That’s how Locomatrix sees the world of gaming these days. From the bedroom back into the real world. Locomatrix is a UK-based company that develops location-based games.
If you’ve got a GPS-enabled phone or a compatible phone with a GPS receiver, you can download the Locomatrix application. Add some friends and a wide, open space to start playing. From their video, it seems that the wider the space, the more fun you’re bound to have.
Locomatrix creators, Richard Vahrman and Moira Nangle, who described themselves as ‘keen walkers’, wanted to make game that would encourage kids to play oudoors. They already used GPS in their walks and so they devised their idea around this technology. The company also believes in keeping Locomatrix an open platform and want to encourage other developers to create their own games. They’re looking into expanding their game offerings to include role-playing, strategy, games of cooperation, team competitions and a lot more.
This development in gaming appeals to me a lot since it goes back to the basics. It brings back memories of play experienced as children: the exploration, thrill and shared adventures. This trend comes as no surprise as this fervent childhood memory of play, discovery and imagination has given birth to classics like the Legend of Zelda and has been the foundation of Dungeon and Dragons.
In our very own Amsterdam, the Waag Society has already started on location-based games about four years ago with Frequency 1550. It’s a mobile learning game using mobile phones and GPS-technology intended to help students increase awareness and interest in history and educational abilities (interpreting historical sources and reference), while at the same time enhancing communication & collaboration skills (game tactics. Through this citygame, Waag Society is researching ‘…whether actively experiencing history through the immersing qualities of a (location-based) game and the creation of your own media (pictures, sound, video) adds to the understanding and appreciation of the city and its history.’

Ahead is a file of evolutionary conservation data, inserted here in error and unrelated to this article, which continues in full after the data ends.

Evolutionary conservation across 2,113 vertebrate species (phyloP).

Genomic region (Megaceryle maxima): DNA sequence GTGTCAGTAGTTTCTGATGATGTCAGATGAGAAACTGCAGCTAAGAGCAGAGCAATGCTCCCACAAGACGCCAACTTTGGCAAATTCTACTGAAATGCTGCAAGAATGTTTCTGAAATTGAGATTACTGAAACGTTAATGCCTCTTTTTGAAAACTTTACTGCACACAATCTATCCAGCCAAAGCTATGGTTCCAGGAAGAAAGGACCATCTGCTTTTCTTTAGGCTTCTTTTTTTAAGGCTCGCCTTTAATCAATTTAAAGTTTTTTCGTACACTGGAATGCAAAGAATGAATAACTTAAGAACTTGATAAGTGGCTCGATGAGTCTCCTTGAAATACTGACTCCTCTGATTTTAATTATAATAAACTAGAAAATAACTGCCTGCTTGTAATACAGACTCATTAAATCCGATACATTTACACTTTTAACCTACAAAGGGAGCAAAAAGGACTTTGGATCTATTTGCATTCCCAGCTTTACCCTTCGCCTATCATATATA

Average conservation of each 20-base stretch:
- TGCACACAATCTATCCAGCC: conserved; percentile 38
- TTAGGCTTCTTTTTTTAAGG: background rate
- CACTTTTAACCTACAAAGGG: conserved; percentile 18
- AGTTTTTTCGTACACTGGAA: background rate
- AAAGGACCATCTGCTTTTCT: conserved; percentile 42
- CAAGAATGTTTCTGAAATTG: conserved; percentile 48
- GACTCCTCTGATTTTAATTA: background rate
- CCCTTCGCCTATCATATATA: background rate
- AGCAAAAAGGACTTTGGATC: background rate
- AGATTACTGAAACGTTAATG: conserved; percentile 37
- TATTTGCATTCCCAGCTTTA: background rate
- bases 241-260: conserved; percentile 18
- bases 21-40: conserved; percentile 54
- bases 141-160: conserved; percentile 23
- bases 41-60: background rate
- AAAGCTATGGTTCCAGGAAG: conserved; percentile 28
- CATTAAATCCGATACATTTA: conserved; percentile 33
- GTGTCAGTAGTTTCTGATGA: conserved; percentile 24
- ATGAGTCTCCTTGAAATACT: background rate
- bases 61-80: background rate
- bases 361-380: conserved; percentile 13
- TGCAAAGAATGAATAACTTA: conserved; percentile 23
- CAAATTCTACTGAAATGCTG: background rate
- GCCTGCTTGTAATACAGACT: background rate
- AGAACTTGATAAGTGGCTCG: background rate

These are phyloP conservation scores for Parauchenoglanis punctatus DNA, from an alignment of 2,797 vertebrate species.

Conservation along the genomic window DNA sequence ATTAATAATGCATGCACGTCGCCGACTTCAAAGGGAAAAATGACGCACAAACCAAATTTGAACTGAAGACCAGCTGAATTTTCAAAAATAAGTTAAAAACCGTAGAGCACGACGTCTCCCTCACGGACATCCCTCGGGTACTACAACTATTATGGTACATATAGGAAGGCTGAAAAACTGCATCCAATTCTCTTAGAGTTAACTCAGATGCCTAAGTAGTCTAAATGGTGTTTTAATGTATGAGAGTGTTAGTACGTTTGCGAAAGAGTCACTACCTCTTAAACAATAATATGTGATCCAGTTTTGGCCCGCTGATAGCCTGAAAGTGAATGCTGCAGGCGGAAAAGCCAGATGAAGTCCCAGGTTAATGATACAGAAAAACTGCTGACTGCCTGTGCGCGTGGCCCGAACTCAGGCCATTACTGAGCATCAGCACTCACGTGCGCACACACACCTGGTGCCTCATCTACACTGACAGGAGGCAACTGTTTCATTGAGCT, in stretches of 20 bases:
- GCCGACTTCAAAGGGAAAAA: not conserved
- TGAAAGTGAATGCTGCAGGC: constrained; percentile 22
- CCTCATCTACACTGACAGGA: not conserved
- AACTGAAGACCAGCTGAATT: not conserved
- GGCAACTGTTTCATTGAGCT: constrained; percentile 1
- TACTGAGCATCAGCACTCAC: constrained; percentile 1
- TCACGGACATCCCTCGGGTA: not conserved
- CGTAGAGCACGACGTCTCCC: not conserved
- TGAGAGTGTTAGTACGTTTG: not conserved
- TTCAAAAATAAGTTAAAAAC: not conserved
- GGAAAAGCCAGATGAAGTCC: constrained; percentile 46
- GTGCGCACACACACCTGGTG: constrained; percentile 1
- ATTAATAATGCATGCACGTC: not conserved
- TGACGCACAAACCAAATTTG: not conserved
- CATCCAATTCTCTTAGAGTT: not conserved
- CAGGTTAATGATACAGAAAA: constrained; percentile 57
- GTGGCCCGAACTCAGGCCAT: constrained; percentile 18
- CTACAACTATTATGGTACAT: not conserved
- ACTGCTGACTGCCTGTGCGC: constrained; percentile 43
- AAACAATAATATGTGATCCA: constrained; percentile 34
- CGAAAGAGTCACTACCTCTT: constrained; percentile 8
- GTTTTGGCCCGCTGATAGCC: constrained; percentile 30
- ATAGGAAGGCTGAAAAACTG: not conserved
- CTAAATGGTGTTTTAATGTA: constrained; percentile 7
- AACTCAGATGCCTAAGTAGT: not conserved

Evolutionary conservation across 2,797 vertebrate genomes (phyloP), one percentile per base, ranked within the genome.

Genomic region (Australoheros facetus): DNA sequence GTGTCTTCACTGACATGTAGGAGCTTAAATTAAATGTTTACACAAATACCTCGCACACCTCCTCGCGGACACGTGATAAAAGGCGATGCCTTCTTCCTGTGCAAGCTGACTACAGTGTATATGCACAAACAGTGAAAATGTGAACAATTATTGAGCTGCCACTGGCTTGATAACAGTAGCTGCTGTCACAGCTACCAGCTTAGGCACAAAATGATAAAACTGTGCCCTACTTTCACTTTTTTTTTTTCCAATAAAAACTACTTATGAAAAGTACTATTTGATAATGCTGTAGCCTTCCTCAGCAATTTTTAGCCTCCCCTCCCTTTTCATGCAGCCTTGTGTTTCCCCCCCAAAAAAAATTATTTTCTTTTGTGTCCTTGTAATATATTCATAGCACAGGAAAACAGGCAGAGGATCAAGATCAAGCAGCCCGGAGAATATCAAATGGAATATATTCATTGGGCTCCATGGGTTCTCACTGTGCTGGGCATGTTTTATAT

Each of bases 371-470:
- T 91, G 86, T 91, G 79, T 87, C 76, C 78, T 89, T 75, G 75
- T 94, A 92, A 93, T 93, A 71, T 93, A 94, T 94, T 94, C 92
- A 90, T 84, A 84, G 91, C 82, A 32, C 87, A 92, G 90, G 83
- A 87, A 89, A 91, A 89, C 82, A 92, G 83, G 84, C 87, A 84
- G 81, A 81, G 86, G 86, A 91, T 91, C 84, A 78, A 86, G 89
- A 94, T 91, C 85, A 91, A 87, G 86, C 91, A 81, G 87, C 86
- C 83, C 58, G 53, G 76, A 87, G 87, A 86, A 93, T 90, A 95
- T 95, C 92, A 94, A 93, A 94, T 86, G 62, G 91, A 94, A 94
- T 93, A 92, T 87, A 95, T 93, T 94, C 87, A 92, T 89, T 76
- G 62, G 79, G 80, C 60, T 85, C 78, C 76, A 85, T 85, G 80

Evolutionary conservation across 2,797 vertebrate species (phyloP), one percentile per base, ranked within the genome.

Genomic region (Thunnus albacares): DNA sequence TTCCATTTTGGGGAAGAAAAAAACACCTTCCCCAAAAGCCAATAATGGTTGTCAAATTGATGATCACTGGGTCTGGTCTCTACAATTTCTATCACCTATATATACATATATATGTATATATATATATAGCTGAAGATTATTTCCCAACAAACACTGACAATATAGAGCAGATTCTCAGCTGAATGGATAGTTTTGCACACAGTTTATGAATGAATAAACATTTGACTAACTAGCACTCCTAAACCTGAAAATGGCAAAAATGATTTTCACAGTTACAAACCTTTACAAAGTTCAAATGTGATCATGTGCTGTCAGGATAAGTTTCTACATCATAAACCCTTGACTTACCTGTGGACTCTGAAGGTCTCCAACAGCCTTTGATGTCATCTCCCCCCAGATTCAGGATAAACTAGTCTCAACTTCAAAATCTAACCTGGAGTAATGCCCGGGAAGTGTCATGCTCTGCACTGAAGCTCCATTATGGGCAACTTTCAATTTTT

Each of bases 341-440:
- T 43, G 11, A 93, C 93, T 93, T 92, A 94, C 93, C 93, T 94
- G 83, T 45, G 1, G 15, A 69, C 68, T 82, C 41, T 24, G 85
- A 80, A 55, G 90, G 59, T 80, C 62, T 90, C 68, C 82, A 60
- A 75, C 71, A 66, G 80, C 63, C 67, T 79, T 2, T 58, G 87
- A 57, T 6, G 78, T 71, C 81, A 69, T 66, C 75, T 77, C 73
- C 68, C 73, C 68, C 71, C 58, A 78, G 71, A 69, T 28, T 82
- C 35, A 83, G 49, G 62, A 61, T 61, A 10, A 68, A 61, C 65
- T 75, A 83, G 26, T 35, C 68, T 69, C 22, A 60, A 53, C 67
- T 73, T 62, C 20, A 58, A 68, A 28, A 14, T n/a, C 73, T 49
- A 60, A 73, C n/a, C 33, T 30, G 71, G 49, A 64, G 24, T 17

I did a similar project at school around the same time Frequency 1550 came out in the news. It was called the ‘Amsterdam Mobile Adventure’. It was a mobile game intended to promote the city of Amsterdam by inviting tourists to a ‘quest’. They would decipher clues and hunt for information by going to different places, which would earn them enough points to get rewarded. Rewards take the form of discounts and offerings from participating business establishments in Amsterdam. Sadly, as with most school projects, I never got to see this take off. But maybe it’s not yet too late?…